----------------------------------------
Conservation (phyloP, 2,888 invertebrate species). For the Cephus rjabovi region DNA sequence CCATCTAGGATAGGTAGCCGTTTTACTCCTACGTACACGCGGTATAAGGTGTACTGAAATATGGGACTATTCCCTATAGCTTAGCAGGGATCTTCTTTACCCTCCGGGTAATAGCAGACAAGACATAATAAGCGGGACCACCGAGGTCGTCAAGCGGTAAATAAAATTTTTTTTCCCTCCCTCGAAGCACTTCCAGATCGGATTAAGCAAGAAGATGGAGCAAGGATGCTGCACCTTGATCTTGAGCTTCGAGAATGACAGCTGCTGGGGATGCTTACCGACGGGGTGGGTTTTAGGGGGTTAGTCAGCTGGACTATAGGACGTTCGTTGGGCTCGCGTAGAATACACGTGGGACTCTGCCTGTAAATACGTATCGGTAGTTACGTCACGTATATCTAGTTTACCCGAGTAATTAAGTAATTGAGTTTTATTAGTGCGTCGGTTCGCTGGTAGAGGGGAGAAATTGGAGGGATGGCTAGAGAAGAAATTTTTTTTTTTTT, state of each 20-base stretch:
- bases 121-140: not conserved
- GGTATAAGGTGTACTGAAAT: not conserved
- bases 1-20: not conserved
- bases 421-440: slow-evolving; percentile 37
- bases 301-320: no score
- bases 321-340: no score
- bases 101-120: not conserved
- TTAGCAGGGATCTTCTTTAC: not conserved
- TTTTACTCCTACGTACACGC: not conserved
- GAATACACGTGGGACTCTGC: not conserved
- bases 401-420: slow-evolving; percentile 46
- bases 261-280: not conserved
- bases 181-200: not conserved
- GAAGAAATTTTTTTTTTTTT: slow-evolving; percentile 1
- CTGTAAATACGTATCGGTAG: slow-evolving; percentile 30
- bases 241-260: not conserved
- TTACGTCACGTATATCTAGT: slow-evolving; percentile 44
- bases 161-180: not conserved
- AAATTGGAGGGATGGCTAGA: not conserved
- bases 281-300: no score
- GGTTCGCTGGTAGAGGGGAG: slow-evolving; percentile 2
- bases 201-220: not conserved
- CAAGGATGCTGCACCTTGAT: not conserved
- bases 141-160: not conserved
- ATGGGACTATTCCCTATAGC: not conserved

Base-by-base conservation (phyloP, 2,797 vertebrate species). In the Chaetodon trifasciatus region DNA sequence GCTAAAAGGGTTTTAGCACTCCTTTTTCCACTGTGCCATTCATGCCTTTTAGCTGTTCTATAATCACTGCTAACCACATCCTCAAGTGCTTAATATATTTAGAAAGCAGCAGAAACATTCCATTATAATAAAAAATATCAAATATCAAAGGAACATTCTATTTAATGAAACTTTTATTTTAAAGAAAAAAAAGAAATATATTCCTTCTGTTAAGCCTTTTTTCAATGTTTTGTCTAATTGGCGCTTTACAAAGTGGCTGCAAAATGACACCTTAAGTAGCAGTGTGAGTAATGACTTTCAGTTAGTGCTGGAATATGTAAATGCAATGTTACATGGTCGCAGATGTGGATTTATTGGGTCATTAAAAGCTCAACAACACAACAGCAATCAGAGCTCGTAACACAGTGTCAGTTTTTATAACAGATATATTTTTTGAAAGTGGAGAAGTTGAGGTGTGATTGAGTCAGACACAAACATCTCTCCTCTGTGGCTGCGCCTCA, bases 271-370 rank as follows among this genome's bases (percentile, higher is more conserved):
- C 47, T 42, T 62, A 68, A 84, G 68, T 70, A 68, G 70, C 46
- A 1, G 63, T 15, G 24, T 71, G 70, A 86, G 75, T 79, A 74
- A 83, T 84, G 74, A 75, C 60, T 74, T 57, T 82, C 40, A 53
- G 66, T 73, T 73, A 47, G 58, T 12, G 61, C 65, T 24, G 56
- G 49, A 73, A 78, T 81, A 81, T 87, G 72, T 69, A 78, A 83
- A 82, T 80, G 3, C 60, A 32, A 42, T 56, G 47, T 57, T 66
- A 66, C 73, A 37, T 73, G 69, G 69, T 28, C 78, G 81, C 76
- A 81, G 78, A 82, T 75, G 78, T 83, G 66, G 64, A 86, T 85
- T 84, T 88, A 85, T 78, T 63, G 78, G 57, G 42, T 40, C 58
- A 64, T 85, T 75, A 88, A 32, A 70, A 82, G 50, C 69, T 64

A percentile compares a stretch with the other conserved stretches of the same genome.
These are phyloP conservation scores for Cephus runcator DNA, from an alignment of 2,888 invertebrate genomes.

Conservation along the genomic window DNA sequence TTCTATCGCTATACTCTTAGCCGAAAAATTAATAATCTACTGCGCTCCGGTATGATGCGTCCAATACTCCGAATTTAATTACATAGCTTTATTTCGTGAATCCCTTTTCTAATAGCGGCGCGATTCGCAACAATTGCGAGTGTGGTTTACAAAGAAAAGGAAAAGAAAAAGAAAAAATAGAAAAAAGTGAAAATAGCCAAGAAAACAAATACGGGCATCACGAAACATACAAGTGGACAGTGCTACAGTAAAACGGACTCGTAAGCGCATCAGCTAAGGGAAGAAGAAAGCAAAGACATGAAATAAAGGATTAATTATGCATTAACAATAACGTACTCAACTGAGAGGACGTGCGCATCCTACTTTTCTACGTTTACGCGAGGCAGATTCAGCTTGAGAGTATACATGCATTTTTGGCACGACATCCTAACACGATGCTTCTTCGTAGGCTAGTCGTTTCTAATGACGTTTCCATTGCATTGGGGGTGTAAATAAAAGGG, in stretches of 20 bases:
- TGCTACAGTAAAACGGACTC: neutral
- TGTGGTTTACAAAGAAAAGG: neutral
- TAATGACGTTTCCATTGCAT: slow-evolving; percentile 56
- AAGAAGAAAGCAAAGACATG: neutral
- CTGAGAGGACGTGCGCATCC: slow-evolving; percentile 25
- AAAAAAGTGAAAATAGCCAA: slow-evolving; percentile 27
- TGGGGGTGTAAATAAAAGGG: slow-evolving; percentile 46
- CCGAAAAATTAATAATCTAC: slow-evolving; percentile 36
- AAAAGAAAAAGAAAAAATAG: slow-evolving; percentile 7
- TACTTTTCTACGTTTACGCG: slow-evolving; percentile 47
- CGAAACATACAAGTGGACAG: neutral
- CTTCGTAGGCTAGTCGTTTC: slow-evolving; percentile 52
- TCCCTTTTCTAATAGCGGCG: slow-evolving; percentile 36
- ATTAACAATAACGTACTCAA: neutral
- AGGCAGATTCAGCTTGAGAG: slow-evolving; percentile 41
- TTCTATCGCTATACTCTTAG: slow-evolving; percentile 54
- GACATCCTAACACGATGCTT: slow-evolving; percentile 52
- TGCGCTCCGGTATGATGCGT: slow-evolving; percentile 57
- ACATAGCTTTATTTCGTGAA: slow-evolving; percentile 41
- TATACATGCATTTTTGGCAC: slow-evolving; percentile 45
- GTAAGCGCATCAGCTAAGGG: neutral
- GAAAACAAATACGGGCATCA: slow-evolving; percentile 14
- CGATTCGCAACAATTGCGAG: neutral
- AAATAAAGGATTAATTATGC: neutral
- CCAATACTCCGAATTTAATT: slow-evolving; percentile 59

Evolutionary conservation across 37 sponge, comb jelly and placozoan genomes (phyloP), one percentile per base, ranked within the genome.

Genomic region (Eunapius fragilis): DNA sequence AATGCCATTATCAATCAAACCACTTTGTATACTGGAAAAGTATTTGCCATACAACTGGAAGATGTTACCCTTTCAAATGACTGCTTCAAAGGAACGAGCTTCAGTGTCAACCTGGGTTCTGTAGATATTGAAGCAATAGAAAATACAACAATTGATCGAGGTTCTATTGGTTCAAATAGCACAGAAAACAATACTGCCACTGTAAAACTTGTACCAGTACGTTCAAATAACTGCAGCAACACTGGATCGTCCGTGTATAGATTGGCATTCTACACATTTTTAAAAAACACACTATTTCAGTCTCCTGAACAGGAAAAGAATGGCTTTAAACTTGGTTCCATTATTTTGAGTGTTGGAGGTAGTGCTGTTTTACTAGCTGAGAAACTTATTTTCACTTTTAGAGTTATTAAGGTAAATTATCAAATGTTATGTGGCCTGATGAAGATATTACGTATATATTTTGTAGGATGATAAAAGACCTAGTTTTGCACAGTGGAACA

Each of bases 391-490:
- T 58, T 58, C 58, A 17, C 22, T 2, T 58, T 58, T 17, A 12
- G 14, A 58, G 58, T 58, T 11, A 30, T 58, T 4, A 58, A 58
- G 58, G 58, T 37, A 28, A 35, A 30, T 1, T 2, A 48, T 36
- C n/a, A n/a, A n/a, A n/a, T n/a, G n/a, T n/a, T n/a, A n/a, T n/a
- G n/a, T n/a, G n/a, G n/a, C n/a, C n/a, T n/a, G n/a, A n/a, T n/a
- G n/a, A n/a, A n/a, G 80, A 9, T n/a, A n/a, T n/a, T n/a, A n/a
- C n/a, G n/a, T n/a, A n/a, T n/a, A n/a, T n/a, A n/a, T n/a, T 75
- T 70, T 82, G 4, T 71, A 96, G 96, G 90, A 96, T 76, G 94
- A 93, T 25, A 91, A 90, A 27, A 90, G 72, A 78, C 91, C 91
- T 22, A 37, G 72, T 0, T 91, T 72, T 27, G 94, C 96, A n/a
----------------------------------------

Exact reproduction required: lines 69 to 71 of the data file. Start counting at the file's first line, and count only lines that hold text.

- T 58, T 58, C 58, A 17, C 22, T 2, T 58, T 58, T 17, A 12
- G 14, A 58, G 58, T 58, T 11, A 30, T 58, T 4, A 58, A 58
- G 58, G 58, T 37, A 28, A 35, A 30, T 1, T 2, A 48, T 36